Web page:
Green wall maintenance mistakes: overwatering vs. underwatering

Getting to know the signs of overwatering and underwatering (and what to do about it) will help you strike the right balance in you green wall - leading to a lush, healthy display.

Overwatering vs underwatering your green wall

The biggest risk you face with potted plants (both indoors and outdoors) is overwatering. Overwatering causes plants to drown from lack of oxygen, or suffer from root rot and fungus because they can’t dry out properly. Sometimes, however, in our attempts to avoid overwatering, we end up overcompensating and not giving our plants enough water. Underwatering is equally detrimental to your plants’ health.

Visual guide to overwatered vs underwatered plants

Image source: Binley Florist

Here’s a comprehensive guide to help you spot the signs of these two common watering mistakes (and resolve the problem before it kills your plants).

The role of proper drainage in your vertical garden

According to the Missouri Botanical Gardens, “Overwatering is one of the more common causes of plant problems. The dying roots decay and cannot supply the plants with nutrients and water. Damage caused by overwatering is frequently misdiagnosed as pest damage.”

Drainage is one of the most important parts of your vertical garden. If your system can’t drain properly, you’ll face a constant battle when it comes to perfecting your watering routine. In addition to being bad for your plants, if your system is indoors you run the risk of pots overflowing, leading to spillage and mess.

The best way to avoid overwatering is to choose a system with irrigation which mimics nature’s “flood” methodology: a sudden deluge of water, with a period to dry off afterwards, instead of constant moisture. However, if you’re going to be watering your green wall manually, make sure that you choose a pot system with sufficient drainage.

If you have an existing pot system, and you notice your pots aren’t draining well, you can always drill additional holes in the bottom of each container. Whether you’re working with regular, ground-based cement pots or a green wall, adding some extra drainage holes can save you a lot of money replacing plants if they’re dying because of poor drainage.



Signs your plants are being overwatered:

  1. Leaves wilt and drop off despite the soil being wet
  2. Yellowing leaves
  3. Leaf scorch, or leaf burn  
  4. Water soaked spots and blisters (oedema). Explains Home Guides, “When the roots of over-watered plants absorb water faster than the plant can use it, the water pressure begins to build in internal cells. The cells will burst, killing them and forming blister-like areas, generally on the undersides of the foliage.”
  5. Soft, mushy stem base or rotting roots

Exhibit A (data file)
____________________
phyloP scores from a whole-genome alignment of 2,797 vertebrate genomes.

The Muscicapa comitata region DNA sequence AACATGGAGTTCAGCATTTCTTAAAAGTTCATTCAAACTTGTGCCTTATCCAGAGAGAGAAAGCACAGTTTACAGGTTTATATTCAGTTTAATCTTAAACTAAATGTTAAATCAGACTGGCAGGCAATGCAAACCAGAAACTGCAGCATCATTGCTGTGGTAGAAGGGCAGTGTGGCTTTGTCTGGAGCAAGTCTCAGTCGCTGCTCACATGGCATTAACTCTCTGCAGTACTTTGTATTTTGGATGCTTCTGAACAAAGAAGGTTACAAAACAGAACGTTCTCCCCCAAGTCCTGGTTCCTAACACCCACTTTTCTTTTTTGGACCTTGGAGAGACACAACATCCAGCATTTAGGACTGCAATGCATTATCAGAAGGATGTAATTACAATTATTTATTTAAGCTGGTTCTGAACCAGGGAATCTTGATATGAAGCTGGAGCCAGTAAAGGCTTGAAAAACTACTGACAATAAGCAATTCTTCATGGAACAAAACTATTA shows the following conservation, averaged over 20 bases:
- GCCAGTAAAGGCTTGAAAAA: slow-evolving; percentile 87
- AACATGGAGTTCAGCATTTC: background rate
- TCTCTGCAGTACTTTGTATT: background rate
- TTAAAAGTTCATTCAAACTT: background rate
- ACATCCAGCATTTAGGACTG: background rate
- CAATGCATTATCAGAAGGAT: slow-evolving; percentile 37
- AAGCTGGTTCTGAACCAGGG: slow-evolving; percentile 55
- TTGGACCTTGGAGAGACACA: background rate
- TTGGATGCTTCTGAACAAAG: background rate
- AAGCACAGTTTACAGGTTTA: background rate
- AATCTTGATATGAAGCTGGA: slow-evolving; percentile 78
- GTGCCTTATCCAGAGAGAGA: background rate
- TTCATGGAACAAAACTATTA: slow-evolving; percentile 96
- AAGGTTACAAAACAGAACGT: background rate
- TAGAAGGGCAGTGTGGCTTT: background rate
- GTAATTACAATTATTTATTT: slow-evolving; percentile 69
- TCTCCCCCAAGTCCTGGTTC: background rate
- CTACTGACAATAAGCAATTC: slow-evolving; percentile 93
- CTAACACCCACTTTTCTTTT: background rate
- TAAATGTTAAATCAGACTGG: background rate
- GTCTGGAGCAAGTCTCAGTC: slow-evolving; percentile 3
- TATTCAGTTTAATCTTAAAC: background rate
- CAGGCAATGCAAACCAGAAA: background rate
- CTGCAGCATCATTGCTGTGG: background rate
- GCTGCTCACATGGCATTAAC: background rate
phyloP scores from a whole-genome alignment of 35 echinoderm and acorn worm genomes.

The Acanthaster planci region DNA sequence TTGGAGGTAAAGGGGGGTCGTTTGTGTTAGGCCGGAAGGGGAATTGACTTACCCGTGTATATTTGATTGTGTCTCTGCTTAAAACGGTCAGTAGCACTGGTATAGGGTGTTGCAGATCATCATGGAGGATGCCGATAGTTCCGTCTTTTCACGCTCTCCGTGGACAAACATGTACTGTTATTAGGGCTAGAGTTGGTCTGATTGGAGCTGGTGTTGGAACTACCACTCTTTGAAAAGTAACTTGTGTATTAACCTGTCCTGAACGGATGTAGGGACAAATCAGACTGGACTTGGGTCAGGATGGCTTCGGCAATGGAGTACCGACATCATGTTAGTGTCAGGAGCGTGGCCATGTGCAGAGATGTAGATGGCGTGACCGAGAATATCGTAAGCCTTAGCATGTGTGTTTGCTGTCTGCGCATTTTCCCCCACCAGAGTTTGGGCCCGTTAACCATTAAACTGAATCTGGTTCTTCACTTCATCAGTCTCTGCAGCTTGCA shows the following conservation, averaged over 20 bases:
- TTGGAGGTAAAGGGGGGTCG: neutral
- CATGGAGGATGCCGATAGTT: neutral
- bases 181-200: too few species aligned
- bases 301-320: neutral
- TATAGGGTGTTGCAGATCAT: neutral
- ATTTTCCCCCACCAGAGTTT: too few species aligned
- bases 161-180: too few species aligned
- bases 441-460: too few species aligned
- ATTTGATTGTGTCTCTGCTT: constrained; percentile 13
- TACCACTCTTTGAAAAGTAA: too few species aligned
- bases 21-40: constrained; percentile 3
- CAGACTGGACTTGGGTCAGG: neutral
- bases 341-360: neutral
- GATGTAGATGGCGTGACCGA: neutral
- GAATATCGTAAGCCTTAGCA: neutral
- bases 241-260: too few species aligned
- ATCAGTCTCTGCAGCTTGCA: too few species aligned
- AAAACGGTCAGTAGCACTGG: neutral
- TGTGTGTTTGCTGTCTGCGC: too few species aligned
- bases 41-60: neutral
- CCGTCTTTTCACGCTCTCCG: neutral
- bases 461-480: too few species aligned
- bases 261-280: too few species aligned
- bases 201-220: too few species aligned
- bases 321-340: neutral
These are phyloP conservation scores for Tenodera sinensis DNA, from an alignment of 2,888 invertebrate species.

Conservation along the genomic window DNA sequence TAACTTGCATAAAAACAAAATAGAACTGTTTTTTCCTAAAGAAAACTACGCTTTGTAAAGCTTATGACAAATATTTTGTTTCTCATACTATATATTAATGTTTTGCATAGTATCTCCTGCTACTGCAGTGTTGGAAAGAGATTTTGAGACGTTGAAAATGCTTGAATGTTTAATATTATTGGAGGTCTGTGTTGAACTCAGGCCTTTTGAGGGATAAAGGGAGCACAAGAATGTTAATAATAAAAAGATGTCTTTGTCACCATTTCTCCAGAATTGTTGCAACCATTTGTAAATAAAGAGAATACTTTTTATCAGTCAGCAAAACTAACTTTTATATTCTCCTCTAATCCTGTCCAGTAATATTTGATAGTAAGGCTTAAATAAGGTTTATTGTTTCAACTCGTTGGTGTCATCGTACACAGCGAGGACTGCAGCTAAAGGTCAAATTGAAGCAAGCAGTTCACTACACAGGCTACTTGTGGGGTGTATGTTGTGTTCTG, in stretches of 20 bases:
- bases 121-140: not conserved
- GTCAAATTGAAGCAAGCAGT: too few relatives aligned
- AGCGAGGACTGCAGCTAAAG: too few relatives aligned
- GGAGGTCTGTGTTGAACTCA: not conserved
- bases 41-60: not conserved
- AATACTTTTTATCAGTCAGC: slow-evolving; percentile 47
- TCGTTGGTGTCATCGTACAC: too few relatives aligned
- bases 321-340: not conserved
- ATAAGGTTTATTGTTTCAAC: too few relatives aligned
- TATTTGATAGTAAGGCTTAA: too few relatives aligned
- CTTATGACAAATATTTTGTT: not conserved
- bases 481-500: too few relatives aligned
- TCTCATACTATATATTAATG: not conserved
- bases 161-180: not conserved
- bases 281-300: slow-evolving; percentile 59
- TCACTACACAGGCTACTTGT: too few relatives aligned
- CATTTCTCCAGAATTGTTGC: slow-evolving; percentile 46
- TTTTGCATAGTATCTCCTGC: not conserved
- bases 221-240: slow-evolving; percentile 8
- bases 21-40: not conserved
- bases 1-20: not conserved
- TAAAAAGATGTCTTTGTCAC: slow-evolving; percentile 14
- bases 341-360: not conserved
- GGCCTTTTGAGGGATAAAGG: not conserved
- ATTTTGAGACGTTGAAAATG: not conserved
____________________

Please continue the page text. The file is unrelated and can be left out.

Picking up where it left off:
6. Visible fungus or mold forming on top of the soil
  7. Unusually foul smell emanating from the soil

Signs your plants are being underwatered:

  1. Stunted, slow growth
  2. Brown, dry or curling leaf edges
  3. Flowering plants fail to produce blossoms
  4. Brittle, crisp stems

Moisture testing:

Moisture testing instructions

Image source: Gardenista

Before you water your plants, it’s important to check that the soil is actually dry. If it’s still damp, you shouldn’t water them just yet.

While many tools are available to help you test the moisture in your pots, the quickest way to find out if your plants need water, is by sticking your finger in the soil, approximately an inch or so deep. The soil should feel cool and damp - if you can feel a lot of water, you’ll need to drain the pot.

Note: outdoor plants in pots require more frequent watering than indoor plants as the sun’s heat dries out the soil faster than it would indoors. Home Guides recommends checking the moisture levels of your outdoor potted plants daily (or a minimum of twice per week) whereas indoor plants can be checked once per week.

If you’ve overwatered your plants, Home Guides shares some steps you can take to correct the problem:

  • Lift the plant out of the pot gently. Turn the pot on its side and slide the plant out gently to minimize damage to the root system.
  • Work as much soil from the roots as possible with your fingers, taking care not to break the roots.
  • Cut off any overly soft, rotten roots with clean shears. Remove any roots that appear dead or are badly damaged.
  • Fill a new clean pot a third full with pasteurized potting soil. Use a pot the same size as the old one that has at least one bottom drainage hole.
  • Set the plant in the pot, spreading the roots out over the soil. Adjust the depth of soil beneath the roots so the top of the root ball sits 1 inch beneath the pot rim.
  • Add soil to the pot until the plant is at the same depth it was growing at previously. The crown of the plant where the stems emerge from the roots must sit even with the soil surface.
  • Water the soil lightly to settle it. Keep the soil slightly moist. Empty the drainage tray after watering so the soil doesn't absorb the excess moisture.

Getting the watering balance right when it comes to potted plants can be challenging. If you’re a first timer or don’t really have a green thumb, it’s a good idea to choose a simple system that’s easy to maintain and does most of the work for you. Choosing the right system from the start will ultimately save you hundreds of Dollars replacing dead or dying plants, and lower your overall cost of green wall ownership. You’ll also have the added benefit of a lush, healthy display to wow your visitors.

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